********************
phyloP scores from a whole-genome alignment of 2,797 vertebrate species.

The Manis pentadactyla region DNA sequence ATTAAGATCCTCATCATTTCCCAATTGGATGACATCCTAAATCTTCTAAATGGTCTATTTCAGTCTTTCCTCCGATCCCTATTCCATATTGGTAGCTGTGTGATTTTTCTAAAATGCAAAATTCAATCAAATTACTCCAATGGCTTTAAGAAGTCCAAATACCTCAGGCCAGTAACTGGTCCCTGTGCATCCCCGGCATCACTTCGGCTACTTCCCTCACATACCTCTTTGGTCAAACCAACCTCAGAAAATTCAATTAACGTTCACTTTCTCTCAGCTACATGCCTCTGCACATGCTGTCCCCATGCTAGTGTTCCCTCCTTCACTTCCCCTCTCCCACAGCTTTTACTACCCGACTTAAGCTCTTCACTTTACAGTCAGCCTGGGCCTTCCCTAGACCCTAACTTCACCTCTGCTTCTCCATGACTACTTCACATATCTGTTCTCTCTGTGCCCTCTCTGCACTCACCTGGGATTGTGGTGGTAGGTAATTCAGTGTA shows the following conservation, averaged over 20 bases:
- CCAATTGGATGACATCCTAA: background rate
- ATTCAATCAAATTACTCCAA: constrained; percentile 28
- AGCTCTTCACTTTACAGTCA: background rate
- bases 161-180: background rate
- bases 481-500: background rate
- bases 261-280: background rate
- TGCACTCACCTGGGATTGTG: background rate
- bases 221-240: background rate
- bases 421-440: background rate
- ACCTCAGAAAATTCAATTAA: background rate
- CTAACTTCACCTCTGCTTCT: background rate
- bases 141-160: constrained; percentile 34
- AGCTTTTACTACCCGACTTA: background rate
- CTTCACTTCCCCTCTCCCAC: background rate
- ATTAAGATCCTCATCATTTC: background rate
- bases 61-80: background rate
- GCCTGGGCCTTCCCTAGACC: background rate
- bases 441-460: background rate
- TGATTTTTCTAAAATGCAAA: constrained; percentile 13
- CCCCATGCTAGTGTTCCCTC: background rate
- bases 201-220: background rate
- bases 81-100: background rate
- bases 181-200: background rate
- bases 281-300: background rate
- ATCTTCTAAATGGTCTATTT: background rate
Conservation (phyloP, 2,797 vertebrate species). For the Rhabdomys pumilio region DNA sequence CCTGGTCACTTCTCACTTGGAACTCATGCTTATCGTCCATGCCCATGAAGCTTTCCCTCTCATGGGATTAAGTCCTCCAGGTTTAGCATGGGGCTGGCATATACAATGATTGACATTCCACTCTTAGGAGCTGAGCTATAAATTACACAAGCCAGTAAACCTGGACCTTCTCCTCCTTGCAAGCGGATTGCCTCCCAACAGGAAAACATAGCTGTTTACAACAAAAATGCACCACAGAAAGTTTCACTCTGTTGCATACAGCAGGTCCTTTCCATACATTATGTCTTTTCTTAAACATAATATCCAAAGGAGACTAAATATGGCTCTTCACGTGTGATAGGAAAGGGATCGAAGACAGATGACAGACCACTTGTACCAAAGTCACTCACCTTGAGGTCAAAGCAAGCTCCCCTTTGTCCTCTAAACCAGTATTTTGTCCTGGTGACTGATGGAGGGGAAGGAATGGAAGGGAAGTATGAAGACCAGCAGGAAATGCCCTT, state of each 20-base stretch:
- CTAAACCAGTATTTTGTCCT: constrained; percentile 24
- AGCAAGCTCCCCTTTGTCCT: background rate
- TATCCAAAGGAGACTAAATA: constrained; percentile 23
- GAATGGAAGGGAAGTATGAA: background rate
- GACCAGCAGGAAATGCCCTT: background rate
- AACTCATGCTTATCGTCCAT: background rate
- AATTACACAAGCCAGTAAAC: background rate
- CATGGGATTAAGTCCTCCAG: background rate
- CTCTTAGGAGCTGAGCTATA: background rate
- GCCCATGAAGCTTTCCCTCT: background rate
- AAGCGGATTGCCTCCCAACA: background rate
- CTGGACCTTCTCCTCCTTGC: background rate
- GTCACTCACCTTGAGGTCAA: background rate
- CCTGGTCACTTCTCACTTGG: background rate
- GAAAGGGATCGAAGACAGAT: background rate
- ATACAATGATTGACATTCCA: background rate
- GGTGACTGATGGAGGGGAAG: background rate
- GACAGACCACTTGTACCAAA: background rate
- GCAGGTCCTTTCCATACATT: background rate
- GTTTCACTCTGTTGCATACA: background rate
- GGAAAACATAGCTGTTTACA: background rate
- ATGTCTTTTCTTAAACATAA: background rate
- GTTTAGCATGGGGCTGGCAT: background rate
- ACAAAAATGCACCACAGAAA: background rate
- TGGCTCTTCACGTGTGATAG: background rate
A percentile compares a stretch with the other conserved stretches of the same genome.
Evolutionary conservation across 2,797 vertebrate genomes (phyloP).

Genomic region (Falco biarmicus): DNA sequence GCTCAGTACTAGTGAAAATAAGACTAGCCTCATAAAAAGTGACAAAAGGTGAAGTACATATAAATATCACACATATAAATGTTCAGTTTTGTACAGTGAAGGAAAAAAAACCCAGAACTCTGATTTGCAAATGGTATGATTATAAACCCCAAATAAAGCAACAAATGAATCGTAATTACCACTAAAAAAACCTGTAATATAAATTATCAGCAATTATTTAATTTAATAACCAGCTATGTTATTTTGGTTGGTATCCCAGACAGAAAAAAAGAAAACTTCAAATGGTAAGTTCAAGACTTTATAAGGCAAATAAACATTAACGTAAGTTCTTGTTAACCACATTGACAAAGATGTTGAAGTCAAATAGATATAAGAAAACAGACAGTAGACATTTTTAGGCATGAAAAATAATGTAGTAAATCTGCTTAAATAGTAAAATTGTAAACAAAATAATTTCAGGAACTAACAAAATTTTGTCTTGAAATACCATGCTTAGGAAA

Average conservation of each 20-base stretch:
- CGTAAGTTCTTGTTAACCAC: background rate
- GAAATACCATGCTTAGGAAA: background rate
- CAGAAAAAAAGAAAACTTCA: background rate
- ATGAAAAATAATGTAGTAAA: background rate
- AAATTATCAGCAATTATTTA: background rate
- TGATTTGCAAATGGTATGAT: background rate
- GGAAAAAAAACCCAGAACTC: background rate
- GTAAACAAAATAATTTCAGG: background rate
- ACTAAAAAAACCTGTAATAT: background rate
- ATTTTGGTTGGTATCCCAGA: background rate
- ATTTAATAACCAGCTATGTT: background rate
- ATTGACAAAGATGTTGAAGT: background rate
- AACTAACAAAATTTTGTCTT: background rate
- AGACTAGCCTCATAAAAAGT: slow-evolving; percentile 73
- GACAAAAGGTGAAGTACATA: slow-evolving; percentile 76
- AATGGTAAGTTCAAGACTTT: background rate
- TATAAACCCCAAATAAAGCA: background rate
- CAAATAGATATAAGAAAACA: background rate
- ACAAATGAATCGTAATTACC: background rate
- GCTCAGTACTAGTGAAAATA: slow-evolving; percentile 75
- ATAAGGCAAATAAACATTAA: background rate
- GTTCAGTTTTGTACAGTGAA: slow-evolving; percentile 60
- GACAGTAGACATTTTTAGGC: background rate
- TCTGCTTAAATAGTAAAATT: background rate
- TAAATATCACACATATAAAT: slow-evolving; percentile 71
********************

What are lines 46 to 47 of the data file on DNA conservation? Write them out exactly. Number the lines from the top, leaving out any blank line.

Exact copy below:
- GACAGACCACTTGTACCAAA: background rate
- GCAGGTCCTTTCCATACATT: background rate